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The Invisible Trauma

Coping with PTSD

Published by Big Sky Publishing
Distributed by Simon & Schuster

About The Book

In any war the health of a fit soldier can drastically change in an instant and so it was for the men and women in the Vietnam war. While the consequences of major physical injury from a high velocity gunshot wound or from shrapnel from an exploding anti-personnel mine or from the explosive effects of an artillery shell or mortar were obvious, the effects of psychological injury were not.
Adverse psychological effects resulting from war have been known for many years and labels such as Shell Shock or Battle Fatigue were applied. However since the Vietnam experience and subsequent research, those adverse psychological effects are now known as Post Traumatic Stress Disorder. PTSD can result from experiencing a near death incident, or the violent injury or death of a mate or from treating the major wounds of battle casualties. A high percentage recover from the acute effects of psychological injury but for many, the experience may be the start of a chronic disorder that can affect the well-being of sufferers for the remainder of their lives.
Dave Morgan gives a detailed and clear account of his battle with PTSD. He describes his traumatic experience in Vietnam and how PTSD gradually emerged after his return to Australia. He experienced negative thinking, confusion, intense anger, alcohol abuse, and thoughts of suicide. This caused great distress. He expresses his experience adn that of his family frankly and opens a window to understanding the problems of a man suffering from PTSD. In this he has made a valuable contribution and his book adds value to those who are interested in this chronic disorder.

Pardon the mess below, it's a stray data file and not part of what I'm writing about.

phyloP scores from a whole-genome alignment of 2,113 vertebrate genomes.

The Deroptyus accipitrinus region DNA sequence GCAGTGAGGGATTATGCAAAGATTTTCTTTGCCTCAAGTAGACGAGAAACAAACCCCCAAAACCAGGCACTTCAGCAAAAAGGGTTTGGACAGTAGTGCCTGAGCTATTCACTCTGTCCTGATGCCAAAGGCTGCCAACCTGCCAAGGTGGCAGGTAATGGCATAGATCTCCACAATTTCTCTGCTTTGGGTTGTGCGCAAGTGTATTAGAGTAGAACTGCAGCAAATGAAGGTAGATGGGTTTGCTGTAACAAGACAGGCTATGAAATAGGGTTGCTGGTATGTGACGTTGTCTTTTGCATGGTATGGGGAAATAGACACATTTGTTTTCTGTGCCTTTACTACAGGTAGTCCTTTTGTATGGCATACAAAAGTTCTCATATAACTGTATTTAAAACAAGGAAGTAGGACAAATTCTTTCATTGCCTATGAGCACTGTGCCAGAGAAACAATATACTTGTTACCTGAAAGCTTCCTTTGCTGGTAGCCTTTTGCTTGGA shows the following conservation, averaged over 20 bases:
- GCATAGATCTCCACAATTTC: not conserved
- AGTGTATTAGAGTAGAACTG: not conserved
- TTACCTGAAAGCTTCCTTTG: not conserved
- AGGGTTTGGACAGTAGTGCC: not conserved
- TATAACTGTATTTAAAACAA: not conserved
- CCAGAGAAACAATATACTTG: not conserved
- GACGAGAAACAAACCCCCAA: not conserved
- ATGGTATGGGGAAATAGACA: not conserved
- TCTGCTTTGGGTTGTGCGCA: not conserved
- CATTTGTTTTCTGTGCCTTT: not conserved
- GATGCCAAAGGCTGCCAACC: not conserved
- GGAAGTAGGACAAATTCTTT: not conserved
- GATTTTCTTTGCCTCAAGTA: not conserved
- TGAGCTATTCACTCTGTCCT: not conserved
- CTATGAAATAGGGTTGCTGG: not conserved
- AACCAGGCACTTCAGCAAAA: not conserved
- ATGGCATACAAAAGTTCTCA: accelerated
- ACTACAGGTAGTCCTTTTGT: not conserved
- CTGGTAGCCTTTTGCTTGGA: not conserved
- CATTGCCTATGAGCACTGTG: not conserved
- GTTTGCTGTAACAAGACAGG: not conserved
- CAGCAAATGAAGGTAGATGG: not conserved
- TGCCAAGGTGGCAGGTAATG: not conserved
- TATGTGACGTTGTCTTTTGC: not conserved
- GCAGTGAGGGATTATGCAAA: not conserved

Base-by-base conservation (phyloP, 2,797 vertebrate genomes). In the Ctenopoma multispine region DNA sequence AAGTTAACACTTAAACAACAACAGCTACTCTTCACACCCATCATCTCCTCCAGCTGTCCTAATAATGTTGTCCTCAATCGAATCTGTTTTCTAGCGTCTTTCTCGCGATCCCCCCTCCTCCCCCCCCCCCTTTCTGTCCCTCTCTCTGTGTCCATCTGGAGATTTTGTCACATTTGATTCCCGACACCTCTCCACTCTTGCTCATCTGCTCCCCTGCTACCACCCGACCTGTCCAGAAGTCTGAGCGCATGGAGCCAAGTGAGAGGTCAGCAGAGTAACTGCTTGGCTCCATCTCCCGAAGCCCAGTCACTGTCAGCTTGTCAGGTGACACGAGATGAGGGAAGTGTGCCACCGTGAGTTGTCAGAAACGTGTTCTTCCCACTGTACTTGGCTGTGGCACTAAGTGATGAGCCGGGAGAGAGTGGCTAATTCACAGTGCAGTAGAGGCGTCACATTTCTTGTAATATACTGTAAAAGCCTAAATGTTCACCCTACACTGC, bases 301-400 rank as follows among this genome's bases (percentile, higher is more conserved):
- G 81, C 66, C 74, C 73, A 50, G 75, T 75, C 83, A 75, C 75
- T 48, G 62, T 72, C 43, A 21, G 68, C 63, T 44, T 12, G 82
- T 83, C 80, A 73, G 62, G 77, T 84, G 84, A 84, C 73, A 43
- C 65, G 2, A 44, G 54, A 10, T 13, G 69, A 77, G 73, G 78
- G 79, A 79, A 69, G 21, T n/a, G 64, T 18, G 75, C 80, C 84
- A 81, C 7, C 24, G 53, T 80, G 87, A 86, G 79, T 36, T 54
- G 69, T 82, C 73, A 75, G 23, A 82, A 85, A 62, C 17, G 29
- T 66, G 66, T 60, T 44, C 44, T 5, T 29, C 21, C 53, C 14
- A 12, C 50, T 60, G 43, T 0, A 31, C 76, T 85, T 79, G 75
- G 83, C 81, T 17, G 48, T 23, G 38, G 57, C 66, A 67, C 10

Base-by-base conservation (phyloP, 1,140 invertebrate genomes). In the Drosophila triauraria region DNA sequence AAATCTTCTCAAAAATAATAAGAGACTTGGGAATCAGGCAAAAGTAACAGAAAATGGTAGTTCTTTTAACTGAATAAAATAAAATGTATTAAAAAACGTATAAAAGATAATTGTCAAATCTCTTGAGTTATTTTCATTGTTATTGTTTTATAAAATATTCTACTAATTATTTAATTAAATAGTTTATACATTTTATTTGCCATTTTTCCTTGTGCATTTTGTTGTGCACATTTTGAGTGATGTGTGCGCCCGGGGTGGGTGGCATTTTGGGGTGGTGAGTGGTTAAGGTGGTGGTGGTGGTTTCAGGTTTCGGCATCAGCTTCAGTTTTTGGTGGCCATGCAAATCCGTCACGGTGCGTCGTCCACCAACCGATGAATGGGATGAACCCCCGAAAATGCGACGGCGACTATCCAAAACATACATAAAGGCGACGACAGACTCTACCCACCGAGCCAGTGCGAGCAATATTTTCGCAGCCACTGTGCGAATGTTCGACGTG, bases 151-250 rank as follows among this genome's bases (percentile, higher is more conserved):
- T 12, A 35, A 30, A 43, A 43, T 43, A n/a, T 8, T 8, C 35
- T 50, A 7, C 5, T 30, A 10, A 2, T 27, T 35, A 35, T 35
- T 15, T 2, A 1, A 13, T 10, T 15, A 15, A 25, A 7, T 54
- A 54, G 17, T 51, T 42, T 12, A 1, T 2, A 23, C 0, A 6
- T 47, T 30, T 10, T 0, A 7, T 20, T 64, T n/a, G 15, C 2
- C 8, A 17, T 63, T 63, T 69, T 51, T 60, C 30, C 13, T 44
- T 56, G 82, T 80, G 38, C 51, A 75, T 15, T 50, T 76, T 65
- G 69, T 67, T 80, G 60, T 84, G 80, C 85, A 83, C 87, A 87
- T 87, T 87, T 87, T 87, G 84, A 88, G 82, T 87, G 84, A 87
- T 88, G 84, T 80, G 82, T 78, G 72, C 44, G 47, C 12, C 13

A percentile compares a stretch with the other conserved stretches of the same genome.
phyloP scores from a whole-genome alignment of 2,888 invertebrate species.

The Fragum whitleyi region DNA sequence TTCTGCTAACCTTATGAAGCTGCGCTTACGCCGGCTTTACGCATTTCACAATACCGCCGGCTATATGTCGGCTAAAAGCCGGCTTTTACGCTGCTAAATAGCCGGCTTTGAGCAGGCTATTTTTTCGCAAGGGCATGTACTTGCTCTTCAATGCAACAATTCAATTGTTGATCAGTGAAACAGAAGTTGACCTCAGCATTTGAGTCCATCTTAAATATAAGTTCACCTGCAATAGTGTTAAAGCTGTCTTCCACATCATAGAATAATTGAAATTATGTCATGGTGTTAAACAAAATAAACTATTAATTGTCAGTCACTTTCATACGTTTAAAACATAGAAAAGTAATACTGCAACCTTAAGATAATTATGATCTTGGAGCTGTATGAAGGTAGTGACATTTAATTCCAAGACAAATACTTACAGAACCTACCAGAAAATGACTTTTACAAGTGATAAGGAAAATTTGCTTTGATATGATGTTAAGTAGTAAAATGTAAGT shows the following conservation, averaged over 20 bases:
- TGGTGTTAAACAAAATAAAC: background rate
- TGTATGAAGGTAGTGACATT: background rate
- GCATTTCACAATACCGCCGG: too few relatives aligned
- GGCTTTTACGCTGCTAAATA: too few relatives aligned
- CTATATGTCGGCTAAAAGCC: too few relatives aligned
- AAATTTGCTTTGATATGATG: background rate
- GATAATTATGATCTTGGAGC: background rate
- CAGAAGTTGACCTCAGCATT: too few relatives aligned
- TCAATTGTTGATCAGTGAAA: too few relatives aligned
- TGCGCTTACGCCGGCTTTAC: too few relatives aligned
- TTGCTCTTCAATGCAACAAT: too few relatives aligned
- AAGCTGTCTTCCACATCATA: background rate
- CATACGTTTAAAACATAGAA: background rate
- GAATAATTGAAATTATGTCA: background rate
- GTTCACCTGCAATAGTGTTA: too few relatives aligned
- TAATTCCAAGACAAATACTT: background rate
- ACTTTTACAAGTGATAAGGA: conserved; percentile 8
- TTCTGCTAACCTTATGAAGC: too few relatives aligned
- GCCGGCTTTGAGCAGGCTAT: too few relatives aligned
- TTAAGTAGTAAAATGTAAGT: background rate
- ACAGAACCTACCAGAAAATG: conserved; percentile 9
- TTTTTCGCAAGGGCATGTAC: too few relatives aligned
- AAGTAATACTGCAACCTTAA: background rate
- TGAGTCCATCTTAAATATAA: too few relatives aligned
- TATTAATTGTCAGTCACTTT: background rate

There is no completely effective treatment for PTSD, but people like Dave Morgan are doing all they can to reach that goal.

About The Author

Dave Morgan was born in Melbourne in 1948. He, his twin Don, older brother Gerald and sister Sybil (Patsy) were raised single-handedly by their mother, Sybella, widowed when husband Gerald (Gus) died suddenly during her pregnancy with the twins. With a childhood filled with many moves due to Sybella’s ill heath and her need to find work, Dave found adventure and a taste for travelling. He joined the Citizens Military Force in his sub-senior year and took private flying lessons, eventually joining the Army at the end of the school year.

On 1 January 1969, he left his family in Brisbane for Vietnam as part of the 104 Signal Squadron. During his term, he served at several fire support bases and dealt with attacks by the Viet Cong. During one of those attacks, his pit hole engulfed him, and after he returned to an unsympathetic Australia, he started reliving that experience night after night.

He hid it well from all but his family – wife Deb and children David and Michelle. They moved around Queensland for Dave’s job as a Technical Officer (Weather Observer) for the Australian Bureau of Meteorology, but his desire for isolation led him to expeditions at Macquarie Island and Davis Station. A few hours after he arrived at Casey Station for his next expedition, he slipped on blue ice and his severe head and neck injury forced a medivac back to the mainland.

Now retired, Dave is seeking treatment for his Post Traumatic Stress Disorder, which Antarctica finally made him acknowledge he had it.

Product Details

  • Publisher: Big Sky Publishing (June 1, 2022)
  • Length: 348 pages
  • ISBN13: 9781922765352

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